Dispatch: Tactical Look at the Embassy Attack in Kabul

Print
Text Size

Vice President of Tactical Intelligence Scott Stewart examines the Taliban attack on the U.S. Embassy in Kabul from a tactical perspective.
Editor’s Note: Transcripts are generated using speech-recognition technology. Therefore, STRATFOR cannot guarantee their complete accuracy.

Just after 1:00 p.m. Kabul time on Sept. 13 a group of militants opened fire on the U.S. Embassy using rocket-propelled grenades (RPGs) and light arms and we are going to take a tactical look at that attack now.

From the reports we have gathered so far, it would appear that the militants had occupied a building that was under construction in the heart of the Green Zone in Kabul near the U.S. Embassy and several other sensitive buildings. The attackers were armed with light arms, machine guns, AK-47s and RPGs. It would appear from the initial reporting that we have that the Taliban was able to smuggle the weapons into the construction site, perhaps hidden among construction-type materials that were being brought into that site.

Using this type of weapon (light weapons, such as assault rifles and RPGs) against hardened targets like a U.S. Embassy is really not going to create much of an effect. These buildings are designed to withstand substantial attacks by even vehicle-borne improvised explosive devices, so a weapon like an RPG or an assault rifle is not going to cause much damage. The only way that this sort of a force armed this way could have caused any damage would have been to use their suicide bombers to try to get through the access entry points into the embassy, but apparently the security at those sites worked and they were unable to get into the secure facilities and ended up being pinned down in that building under construction.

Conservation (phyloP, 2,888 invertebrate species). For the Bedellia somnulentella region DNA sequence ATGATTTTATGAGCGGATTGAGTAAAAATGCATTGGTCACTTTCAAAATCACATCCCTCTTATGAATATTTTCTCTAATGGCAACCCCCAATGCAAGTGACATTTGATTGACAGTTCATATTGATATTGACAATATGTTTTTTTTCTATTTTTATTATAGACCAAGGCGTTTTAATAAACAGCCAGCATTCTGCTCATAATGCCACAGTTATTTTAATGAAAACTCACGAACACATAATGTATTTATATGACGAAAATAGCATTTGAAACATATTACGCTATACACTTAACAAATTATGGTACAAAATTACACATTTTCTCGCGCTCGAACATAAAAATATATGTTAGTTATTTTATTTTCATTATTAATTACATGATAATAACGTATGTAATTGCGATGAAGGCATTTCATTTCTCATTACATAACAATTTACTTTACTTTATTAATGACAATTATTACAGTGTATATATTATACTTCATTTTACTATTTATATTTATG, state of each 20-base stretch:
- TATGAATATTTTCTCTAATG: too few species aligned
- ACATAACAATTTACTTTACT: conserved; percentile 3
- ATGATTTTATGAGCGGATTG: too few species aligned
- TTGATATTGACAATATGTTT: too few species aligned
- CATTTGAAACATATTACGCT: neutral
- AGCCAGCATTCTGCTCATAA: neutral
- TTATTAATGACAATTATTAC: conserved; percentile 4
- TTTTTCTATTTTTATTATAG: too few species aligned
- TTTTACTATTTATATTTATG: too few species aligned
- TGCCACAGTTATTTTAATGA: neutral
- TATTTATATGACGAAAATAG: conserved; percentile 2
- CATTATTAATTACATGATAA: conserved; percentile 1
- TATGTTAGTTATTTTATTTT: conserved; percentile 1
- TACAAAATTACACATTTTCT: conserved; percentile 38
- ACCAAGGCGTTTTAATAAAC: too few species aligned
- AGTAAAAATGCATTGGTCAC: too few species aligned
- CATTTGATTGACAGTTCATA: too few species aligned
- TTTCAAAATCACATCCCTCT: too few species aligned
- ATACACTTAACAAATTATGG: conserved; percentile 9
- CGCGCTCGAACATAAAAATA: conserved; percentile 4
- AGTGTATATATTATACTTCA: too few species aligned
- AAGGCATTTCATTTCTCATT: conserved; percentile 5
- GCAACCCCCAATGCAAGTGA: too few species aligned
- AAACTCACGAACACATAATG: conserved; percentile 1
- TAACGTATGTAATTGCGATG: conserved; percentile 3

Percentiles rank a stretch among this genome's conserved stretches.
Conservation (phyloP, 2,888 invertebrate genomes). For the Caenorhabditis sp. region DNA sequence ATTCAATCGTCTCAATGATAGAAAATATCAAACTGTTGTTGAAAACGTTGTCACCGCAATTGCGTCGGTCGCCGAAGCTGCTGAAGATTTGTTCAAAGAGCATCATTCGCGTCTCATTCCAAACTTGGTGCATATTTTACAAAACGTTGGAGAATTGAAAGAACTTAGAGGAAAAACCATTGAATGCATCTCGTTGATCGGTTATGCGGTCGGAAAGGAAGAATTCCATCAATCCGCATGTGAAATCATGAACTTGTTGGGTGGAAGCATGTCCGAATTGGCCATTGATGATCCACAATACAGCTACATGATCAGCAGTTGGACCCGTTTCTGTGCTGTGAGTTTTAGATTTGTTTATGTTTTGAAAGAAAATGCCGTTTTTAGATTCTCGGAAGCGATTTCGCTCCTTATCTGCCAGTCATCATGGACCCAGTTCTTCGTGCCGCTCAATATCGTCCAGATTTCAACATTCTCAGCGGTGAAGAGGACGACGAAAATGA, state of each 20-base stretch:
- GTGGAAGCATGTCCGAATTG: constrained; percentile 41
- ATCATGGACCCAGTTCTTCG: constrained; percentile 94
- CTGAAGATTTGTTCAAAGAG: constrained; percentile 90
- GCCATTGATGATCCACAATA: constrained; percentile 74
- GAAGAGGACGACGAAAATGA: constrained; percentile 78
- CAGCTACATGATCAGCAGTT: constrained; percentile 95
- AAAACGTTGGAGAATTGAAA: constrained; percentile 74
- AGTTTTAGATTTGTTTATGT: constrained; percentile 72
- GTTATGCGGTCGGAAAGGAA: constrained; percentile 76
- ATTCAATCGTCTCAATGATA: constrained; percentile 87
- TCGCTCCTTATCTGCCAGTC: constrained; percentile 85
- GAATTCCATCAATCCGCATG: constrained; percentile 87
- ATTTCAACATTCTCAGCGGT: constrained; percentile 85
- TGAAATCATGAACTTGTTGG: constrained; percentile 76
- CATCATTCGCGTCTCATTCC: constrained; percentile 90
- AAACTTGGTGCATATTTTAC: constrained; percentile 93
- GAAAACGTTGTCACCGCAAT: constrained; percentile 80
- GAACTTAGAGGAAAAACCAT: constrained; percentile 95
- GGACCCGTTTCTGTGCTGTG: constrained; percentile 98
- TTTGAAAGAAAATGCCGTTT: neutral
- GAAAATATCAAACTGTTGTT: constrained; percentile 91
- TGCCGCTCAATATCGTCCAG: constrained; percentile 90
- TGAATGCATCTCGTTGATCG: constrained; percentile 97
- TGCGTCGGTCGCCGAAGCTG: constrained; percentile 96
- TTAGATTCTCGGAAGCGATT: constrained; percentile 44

The Taliban planners, when they were putting together this attack, would realize that weapons such as RPGs and assault rifles were not going to cause much real damage to the U.S. Embassy. Because of that, we believe that this attack was intended really to send a message, to be more symbolic in nature rather than to be a real, substantial attack against the U.S. Embassy. For the Taliban this is kind of a sensitive time. They are trying to show basically that they are a force to be reckoned with and that if the U.S. wants to find any sort of settlement or negotiated peace in Afghanistan, the Taliban has to be brought into those negotiations and they have to be dealt with. So an attack like this allows them just to send that message to Ambassador Crocker that hey, if you are going to try to accomplish anything in Afghanistan you need to account for us.

Editor's Choice
This Video is part of multiple Timelines

Sign up for the Stratfor newsletter

The best of Stratfor three times per week.

You'll also receive occastional updates and special offers for Stratfor products and services.